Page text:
Course designer(s): Kate Byers-Jensen, Rebecca Jensen
Preliminary course information.
Night-O Course/Class Assignments for Ultimate points
If you want to earn Ultimate points, check the table below to see which category you should sign up for. Find your age class in the left column, then follow the row across to the right until you find the dark orange cell. That is your “assigned” category.
For example, if you’re a female 16 or under, your Ultimate age class is F-16 and, for this event, is assigned to the Intermediate course. If you are up for a more challenging course, you can also earn points in F-18 on the Short Advanced course, or F-20 or F-21+ on the Long Advanced course. Just keep in mind that other courses are more difficult, both navigationally and physically. Also keep in mind that you’ll be earning points only in the class you sign up for.
How are courses measured?
Courses are measured as the crow flies, in a direct line from control to control. Unless you have wings, you will travel farther than this distance! Courses are measured in kilometers, so a good rule of thumb is to simply round up to miles to estimate how far you will go. So in a 5 kilometer race, you’ll likely travel up to 5 miles.
Course Designer Notes
Orienteering in the dark is harder than orienteering in the daylight. You can’t see as far, as much, or as clearly. These course lengths may seem short, but courses take longer in the dark. If this is your first Night-O, consider either running an easier level than you typically do, or adjust your expectations and be ready for an adventurous learning experience.
All control flags have a reflective strip on them! This is incredibly helpful if you have a flashlight. 😉
Speaking of lighting- you’ll need some. You can use a headlamp, flashlight (maybe nick your bike light), or both! TIP: keep your headlamp set to low, so that when you look at your map, the reflection doesn’t blind you. Then use a handheld flashlight on a brighter setting to see the ground and sweep the trees for the that tell-tale flash of reflective strip on the control flag or the trail you need to take.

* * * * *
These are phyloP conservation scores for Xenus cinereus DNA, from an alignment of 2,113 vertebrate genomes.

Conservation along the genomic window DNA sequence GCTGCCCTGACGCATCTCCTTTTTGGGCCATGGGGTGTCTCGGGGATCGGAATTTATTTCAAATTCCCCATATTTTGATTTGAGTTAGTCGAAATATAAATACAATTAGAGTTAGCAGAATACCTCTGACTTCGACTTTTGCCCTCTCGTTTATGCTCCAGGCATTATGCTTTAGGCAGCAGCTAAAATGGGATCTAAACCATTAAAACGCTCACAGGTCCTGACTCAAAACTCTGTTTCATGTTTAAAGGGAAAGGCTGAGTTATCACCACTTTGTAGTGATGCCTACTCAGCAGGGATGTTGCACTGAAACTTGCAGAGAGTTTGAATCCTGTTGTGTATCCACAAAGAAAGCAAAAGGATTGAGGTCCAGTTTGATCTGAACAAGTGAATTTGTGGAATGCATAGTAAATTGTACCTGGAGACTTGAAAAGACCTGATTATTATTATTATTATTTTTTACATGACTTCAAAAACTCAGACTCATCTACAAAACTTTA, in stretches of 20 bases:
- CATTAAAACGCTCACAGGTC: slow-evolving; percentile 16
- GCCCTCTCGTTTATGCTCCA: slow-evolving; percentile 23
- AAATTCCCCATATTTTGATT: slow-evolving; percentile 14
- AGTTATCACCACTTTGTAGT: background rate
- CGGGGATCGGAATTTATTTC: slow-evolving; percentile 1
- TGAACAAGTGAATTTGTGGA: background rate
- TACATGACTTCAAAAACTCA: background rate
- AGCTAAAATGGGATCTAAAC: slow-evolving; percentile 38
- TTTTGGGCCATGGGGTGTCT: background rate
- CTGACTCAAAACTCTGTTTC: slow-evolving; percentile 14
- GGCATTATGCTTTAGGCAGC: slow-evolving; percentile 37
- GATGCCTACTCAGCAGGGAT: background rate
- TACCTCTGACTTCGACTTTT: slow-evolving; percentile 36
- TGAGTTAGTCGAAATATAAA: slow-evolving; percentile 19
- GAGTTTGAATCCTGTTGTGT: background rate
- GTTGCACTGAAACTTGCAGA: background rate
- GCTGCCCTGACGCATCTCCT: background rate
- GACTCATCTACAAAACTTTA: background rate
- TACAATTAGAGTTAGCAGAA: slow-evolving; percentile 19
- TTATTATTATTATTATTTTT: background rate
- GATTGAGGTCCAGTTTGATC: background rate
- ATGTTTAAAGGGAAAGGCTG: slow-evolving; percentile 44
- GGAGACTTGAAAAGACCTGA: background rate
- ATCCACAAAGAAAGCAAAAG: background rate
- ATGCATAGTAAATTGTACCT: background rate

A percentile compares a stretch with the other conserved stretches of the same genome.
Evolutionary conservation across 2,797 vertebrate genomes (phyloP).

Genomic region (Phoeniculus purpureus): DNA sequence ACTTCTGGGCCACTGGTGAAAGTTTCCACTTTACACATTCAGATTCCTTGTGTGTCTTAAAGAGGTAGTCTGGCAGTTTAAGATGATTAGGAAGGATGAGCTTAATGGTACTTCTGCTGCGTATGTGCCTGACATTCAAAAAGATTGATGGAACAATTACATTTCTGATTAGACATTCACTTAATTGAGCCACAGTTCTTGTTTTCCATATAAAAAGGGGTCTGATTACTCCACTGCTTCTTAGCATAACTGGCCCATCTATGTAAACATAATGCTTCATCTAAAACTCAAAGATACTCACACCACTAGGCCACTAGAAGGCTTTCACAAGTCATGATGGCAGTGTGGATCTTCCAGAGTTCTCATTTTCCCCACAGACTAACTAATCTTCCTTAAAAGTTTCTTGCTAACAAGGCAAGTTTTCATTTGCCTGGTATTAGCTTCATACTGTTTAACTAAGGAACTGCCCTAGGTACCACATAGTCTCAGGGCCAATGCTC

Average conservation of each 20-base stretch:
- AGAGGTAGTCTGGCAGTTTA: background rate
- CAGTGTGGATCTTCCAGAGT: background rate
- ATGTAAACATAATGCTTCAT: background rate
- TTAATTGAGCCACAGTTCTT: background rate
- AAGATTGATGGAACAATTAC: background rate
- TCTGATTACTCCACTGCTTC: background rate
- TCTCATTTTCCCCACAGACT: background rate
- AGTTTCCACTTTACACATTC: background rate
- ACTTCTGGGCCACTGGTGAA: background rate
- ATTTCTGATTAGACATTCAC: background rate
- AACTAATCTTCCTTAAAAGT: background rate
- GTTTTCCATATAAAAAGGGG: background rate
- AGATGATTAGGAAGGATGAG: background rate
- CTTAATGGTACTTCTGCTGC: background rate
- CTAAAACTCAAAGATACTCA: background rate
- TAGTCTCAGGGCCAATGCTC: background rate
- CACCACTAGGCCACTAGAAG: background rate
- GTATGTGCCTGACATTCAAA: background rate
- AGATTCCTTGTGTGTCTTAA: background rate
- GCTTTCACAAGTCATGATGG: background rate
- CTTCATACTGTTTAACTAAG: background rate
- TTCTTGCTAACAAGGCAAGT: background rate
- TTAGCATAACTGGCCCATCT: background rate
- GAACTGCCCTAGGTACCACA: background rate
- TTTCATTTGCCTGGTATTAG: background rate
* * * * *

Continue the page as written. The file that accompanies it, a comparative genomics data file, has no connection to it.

Is your compass acting funny? The magnetic needle may be attracted to the metal in your flashlight! Keep your light in your non-compass hand to prevent confusion.
Be courteous. Point your light down when passing so that you don’t blind fellow orienteers.
- Beginner: all controls are on major trails.
- Intermediate: all controls are on or near major trails, and there’s more route choice. You will sometimes need to decide when to temporarily get off a major trail.
- Short & Long Advanced: controls are everywhere, have fun!
Lynndale is a small park and some controls are close together. Be sure to check your control number, code and description. Intermediate & Advanced courses cross over themselves, so look carefully for your next control on the map. Some lines between control circles have been bent to improve legibility.
This map scale is 1:4000 and uses 1.5m contours (yes, you read that right: one point five meter contours). Most orienteering maps are 5m contours. Hills that look “steep” on the map are maybe not as steep as you would think.
On a 1:4000 map, features may already feel like they’re “coming up quickly”, and on top of that, your sense of distance may be screwy in the dark. Take care to not overrun what you’re looking for. Fortunately, Lynndale is also rich in linear catching features (major trails, streets, fences) to help you re-locate yourself. Note that major trails are tan, while smaller trails are black dashed lines. Some mapped small trails have disappeared, while other new social trails have not yet been mapped, both can mislead you. Remember that contours rule, and fortunately there are some distinct contour features here to help you.
Some mapped stumps and rootstocks have decided to become knolls or fully decompose. Wind has removed trees and thrown their branches all over the ground, obscuring mapped minor trails and creating new unmapped rootstocks and stumps.
As a general rule, things are slippery when wet, and it’s easy to trip over, run into, or fall into things in the dark. Be careful! And have fun.